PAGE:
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Working in an office can make people ‘dimwits’

Working in a dim light can make people ‘dimwits’, new research suggests.

Spending time in poorly lit rooms and offices changes the brain’s structure and cuts the ability to remember and learn.

Trials on rats showed sustained exposure to dim light – designed to mimic that of an office – led to reductions in a chemical that maintains healthy brain connections.

Four weeks of exposure resulted in diminished learning and memory performance, Michigan State University researchers concluded.  

The effects on rats were similar to when people struggle to find their way back to their cars in a busy parking lot after spending a few hours shopping.

Joel Soler, lead author of the new study conducted on Nile grass rats, said: ‘In other words, dim lights are producing dimwits.’

Spending time in poorly lit rooms and offices changes the brain’s structure and cuts the ability to remember and learn

Nile grass rats – which like humans are diurnal and sleep at night – were exposed to two types of light during the experiment.

Michigan State University scientists found those rodents exposed to dim light lost about 30 per cent of capacity in their hippocampus.

This is a small horseshoe-shaped structure in the central brain involved in memory, learning and emotional regulation.

Researchers noted how the rats performed poorly on a spatial task they had trained on previously if they were exposed to dim light.


We’ve heard it all before: desk work is wreaking havoc on our health.

But experts in December warned that, while 86 per cent of Americans work at a desk, few know how to offset the damage.

If you spend at least six hours a day at a desk, your heart attack risk is double what it should be. 

Computers also increase your risk of vision loss by 40 per cent, increase insulin resistance, and affect our mental health.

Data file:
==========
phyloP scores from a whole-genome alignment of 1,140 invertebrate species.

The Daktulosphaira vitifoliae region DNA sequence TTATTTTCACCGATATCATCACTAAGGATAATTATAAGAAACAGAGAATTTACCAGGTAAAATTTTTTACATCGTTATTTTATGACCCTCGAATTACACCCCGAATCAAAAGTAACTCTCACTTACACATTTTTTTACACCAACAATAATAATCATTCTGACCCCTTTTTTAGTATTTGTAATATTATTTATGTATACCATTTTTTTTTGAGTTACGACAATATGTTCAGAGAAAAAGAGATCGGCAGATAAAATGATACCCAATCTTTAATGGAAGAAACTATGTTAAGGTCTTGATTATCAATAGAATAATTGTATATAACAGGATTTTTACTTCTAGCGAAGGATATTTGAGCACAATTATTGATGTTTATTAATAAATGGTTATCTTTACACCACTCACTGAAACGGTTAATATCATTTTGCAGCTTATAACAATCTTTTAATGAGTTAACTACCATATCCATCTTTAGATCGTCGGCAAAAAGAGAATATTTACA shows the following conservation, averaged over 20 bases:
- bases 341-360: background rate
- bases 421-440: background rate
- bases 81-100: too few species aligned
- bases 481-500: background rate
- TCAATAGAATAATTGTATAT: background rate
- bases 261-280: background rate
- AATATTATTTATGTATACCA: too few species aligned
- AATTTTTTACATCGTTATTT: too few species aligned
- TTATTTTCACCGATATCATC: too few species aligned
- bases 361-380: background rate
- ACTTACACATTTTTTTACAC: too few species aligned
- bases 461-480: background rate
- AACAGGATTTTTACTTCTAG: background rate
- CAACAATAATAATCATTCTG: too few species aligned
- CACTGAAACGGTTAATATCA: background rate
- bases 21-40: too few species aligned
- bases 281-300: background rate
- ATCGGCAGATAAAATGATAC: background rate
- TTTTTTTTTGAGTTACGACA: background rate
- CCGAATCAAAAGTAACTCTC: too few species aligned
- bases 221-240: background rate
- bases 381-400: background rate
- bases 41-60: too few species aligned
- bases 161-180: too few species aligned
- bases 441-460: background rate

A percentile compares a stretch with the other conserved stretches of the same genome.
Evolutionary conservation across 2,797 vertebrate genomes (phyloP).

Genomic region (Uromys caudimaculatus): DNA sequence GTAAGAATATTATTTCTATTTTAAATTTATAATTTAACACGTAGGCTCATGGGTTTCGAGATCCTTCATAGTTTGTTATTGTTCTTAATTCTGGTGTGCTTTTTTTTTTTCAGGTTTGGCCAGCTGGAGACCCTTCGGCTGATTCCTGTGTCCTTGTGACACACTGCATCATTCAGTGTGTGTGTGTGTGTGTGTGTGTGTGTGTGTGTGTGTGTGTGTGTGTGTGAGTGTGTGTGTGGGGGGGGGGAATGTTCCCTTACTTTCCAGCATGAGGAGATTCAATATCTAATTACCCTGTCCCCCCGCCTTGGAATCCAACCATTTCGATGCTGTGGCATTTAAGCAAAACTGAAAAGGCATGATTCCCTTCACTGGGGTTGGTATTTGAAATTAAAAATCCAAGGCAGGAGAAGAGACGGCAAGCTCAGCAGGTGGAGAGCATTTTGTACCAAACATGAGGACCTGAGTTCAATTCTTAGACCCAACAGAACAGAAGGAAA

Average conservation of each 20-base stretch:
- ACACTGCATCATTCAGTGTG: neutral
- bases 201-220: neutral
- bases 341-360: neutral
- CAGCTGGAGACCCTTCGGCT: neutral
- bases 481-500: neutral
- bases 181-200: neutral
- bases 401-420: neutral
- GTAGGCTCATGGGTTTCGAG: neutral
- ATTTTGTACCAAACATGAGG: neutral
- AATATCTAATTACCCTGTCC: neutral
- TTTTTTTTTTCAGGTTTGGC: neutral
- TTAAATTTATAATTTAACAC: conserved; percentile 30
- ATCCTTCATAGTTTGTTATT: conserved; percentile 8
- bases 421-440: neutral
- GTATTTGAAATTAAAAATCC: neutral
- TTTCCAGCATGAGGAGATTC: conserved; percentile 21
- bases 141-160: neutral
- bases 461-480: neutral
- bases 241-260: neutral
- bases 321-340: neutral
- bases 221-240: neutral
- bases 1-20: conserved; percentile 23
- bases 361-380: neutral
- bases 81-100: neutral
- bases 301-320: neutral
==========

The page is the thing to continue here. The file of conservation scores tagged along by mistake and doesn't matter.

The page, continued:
This culture of working has given rise to the ‘weekend warrior’ who packs a week’s worth of exercise into two days, and after-hours yoga or meditation.

However, research showed that may only have a superficial impact on boosting your health. 

However, the rodents exposed to bright light – such as that of daylight – showed significant improvement on the spatial task.

And when the rats who were exposed to dim light were given four weeks of bright light, their brain capacity and performance on the task recovered. 

The study, published in the journal Hippocampus, is the first to show changes in environmental light leads to structural changes in the brain.

It is estimated that modern office workers, often exposed to poor lighting, spend about 90 per cent of their time indoors. 

Professor Tony Nunez, co-author of the study, said the dim light mimicked ‘the cloudy days of winter or typical indoor lighting’.

And Mr Soler said exposure to dim light led to reductions in a substance called brain derived neurotrophic factor.

This peptide helps maintain healthy connections and neurons in the hippocampus, or the connections that allow neurons to ‘talk’ to one another.

Mr Soler said: ‘Since there are fewer connections being made, this results in diminished learning and memory performance.